What would happen if you fell into a black hole?

For almost a century, astrophysicists have struggled with the question. They’re still at it—and have some pretty wild ideas.
Glowing red sphere of light around a black hole in a NASA simulation
A simulated black hole. NASA

If you search “black hole” on the internet, at least one of the top results will claim to tell you what could happen if a person fell into one.

But to save you a lot of time and fruitless reading, the short, honest, but perhaps least thrilling answer is that no one really knows. Don’t fret. Scientists have some well-founded, albeit mind-bending ideas about what might be going on. To understand them, though, you first need to grasp some basic concepts about black holes.

What are black hole and what makes them so weird?

Grab a small object, like a pencil, near you. Got it? Congratulations, you just won a battle against the entire gravitational pull of planet Earth. “The gravitational force, of all the forces of nature, is the weakest one,” says astronomer and NASA astrophysicist Roopesh Ojha.

Weak as it can be, gravity rules the entire universe. If you threw the pen you just grabbed into the air, it would come back down rather quickly. But there are places in the Universe where this pull is almost infinitely stronger than on Earth—so powerful that not even light can escape their grab: Meet black holes. These space objects extremely dense, where the gravitational force is so strong that absolutely nothing can resist its pull.

“As a child, this is how I understood black holes: They are objects whose gravity is so strong that if you get close enough, there is no rocket that can take you out,” Ojha says.

What happens if I get too close to a black hole?

Right now, the Earth is pulling a little bit harder on whichever part of your body is closer to the ground. You can’t feel or see the effects of that pull, called tidal force, because, relative to the size of the universe, the Earth isn’t all that big. So, the force of gravity in return isn’t all that strong.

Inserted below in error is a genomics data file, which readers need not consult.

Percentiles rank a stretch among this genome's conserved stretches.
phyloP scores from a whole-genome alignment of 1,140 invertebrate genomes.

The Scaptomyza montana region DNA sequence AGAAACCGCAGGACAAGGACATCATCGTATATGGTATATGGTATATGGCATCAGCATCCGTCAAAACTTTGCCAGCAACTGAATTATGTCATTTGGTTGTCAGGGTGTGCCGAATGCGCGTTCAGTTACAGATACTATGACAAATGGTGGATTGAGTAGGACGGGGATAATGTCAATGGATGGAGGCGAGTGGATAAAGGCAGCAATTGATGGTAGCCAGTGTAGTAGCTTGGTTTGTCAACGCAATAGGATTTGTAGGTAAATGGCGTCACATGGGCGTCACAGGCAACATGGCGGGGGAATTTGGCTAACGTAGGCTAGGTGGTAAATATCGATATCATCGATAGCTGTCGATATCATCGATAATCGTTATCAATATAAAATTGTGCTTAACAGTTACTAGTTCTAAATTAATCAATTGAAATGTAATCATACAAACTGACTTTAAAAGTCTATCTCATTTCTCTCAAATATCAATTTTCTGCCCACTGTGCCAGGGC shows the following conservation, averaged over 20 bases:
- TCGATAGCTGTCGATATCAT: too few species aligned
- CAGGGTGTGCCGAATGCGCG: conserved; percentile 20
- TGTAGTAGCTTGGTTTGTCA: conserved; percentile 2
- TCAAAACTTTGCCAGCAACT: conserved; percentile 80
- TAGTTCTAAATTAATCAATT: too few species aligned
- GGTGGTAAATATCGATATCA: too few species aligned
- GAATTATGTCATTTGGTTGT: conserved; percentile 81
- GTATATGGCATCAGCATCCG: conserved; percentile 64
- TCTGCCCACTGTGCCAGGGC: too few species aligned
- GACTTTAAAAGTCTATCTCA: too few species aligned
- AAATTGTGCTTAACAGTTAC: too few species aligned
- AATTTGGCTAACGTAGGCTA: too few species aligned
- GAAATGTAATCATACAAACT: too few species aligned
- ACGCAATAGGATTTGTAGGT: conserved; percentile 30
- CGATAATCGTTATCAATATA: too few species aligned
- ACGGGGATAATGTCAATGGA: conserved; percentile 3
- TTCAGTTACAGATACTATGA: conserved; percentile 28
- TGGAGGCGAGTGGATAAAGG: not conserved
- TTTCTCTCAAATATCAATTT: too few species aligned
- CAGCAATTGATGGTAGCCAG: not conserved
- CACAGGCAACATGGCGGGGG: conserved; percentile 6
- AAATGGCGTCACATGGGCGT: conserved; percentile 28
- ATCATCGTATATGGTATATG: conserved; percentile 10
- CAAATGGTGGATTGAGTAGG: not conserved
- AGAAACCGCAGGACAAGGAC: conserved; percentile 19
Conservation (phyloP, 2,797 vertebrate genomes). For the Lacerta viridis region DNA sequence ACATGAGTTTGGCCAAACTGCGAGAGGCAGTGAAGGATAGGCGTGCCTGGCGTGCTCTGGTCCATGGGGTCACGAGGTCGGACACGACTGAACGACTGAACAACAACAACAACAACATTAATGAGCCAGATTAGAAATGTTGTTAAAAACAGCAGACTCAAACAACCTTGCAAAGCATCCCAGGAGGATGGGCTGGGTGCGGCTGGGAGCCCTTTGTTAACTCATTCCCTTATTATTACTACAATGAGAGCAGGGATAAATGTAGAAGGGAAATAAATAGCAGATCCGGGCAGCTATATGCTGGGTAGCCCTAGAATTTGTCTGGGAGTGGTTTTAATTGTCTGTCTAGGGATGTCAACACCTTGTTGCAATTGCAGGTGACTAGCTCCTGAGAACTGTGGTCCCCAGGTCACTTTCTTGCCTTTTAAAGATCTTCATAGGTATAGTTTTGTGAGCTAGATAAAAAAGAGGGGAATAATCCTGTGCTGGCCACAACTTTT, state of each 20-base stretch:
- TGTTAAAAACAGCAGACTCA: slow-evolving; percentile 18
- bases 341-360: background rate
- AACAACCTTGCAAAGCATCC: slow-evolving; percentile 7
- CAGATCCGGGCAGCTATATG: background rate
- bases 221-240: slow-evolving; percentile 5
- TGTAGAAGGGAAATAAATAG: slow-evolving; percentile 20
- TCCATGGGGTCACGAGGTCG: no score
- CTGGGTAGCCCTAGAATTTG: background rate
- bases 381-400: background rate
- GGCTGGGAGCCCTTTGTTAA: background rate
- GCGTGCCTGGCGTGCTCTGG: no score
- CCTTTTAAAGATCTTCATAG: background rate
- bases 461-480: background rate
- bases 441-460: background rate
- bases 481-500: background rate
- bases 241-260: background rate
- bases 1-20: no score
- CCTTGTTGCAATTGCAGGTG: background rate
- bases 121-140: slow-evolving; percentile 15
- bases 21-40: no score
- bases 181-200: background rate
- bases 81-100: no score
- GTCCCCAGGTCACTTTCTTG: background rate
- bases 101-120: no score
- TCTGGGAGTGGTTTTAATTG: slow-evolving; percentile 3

But since black holes are much more massive, the tidal force there is much stronger than on Earth. “If you are an astronaut falling towards a black hole feet first”, explains Ojha, “ the pull on your feet is so much stronger than the pull in your head, so in the direction that you are falling, you get stretched [by the tidal forces].” The very real astrophysics term for this process is pretty straightforward: spaghettification.

After spaghettification, whatever entered the black hole—stars, dust, planets, or unfortunate astronauts—has crossed an invisible barrier called the event horizon, or the point of no return. Beyond that, we can only come up with educated guesses of what would happen.

Black hole mysteries

Past the event horizon exists what’s known as the singularity: an infinitely dense point where space and time warp and cease to exist as we know them. They are very small regions in space-time where an almost infinite amount of mass concentrates. Under those conditions, the equations Einstein created for gravity break down, says Avi Loeb, director of the Black Hole Initiative at Harvard University.

Objects like the singularity are explained by quantum mechanics. The problem is that the way particles behave in quantum mechanics is extremely different from the way objects behave in Einstein’s theory of general relativity. So, the inside of a black hole is a contradiction: a place where gravity is extremely strong, but at the same can be understood only through quantum mechanics. Scientists have been looking for the “theory of everything” for a century. In Ojha’s words, “black holes are a representation of the biggest questions in Physics right now.”

Most of the current hypotheses—countless, according to Daniel Jafferis, a quantum gravity professor at Harvard—are mathematically possible. But that doesn’t mean that all of those solutions are actually happening. So remember: Anything you read beyond this point is possible but not necessarily true.